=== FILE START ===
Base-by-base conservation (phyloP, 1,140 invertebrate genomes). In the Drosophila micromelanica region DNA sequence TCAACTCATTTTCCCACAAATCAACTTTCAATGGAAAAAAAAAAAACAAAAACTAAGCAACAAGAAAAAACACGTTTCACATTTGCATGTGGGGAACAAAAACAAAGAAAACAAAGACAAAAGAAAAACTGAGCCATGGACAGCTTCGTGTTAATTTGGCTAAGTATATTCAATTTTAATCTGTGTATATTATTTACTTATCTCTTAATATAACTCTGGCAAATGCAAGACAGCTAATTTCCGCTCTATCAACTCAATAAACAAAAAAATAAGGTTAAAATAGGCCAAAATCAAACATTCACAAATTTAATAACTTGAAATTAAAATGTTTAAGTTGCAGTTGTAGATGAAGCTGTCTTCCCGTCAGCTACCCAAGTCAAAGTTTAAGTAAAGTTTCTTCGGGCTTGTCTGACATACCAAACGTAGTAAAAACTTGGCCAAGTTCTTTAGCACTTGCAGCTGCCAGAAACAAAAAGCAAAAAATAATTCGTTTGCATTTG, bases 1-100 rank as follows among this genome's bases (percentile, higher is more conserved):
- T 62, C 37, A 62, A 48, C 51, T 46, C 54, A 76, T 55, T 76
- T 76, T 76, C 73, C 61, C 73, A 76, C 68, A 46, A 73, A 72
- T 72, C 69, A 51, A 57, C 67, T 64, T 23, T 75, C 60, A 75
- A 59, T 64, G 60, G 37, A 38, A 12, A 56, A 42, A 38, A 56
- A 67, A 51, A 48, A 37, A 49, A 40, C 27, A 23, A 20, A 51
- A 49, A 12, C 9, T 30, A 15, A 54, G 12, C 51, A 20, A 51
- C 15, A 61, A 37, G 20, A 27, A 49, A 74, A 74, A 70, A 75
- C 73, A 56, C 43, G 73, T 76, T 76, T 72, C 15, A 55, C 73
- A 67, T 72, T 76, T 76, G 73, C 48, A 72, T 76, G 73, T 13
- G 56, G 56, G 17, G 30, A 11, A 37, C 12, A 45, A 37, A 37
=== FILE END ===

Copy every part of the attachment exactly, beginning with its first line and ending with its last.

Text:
Base-by-base conservation (phyloP, 1,140 invertebrate genomes). In the Drosophila micromelanica region DNA sequence TCAACTCATTTTCCCACAAATCAACTTTCAATGGAAAAAAAAAAAACAAAAACTAAGCAACAAGAAAAAACACGTTTCACATTTGCATGTGGGGAACAAAAACAAAGAAAACAAAGACAAAAGAAAAACTGAGCCATGGACAGCTTCGTGTTAATTTGGCTAAGTATATTCAATTTTAATCTGTGTATATTATTTACTTATCTCTTAATATAACTCTGGCAAATGCAAGACAGCTAATTTCCGCTCTATCAACTCAATAAACAAAAAAATAAGGTTAAAATAGGCCAAAATCAAACATTCACAAATTTAATAACTTGAAATTAAAATGTTTAAGTTGCAGTTGTAGATGAAGCTGTCTTCCCGTCAGCTACCCAAGTCAAAGTTTAAGTAAAGTTTCTTCGGGCTTGTCTGACATACCAAACGTAGTAAAAACTTGGCCAAGTTCTTTAGCACTTGCAGCTGCCAGAAACAAAAAGCAAAAAATAATTCGTTTGCATTTG, bases 1-100 rank as follows among this genome's bases (percentile, higher is more conserved):
- T 62, C 37, A 62, A 48, C 51, T 46, C 54, A 76, T 55, T 76
- T 76, T 76, C 73, C 61, C 73, A 76, C 68, A 46, A 73, A 72
- T 72, C 69, A 51, A 57, C 67, T 64, T 23, T 75, C 60, A 75
- A 59, T 64, G 60, G 37, A 38, A 12, A 56, A 42, A 38, A 56
- A 67, A 51, A 48, A 37, A 49, A 40, C 27, A 23, A 20, A 51
- A 49, A 12, C 9, T 30, A 15, A 54, G 12, C 51, A 20, A 51
- C 15, A 61, A 37, G 20, A 27, A 49, A 74, A 74, A 70, A 75
- C 73, A 56, C 43, G 73, T 76, T 76, T 72, C 15, A 55, C 73
- A 67, T 72, T 76, T 76, G 73, C 48, A 72, T 76, G 73, T 13
- G 56, G 56, G 17, G 30, A 11, A 37, C 12, A 45, A 37, A 37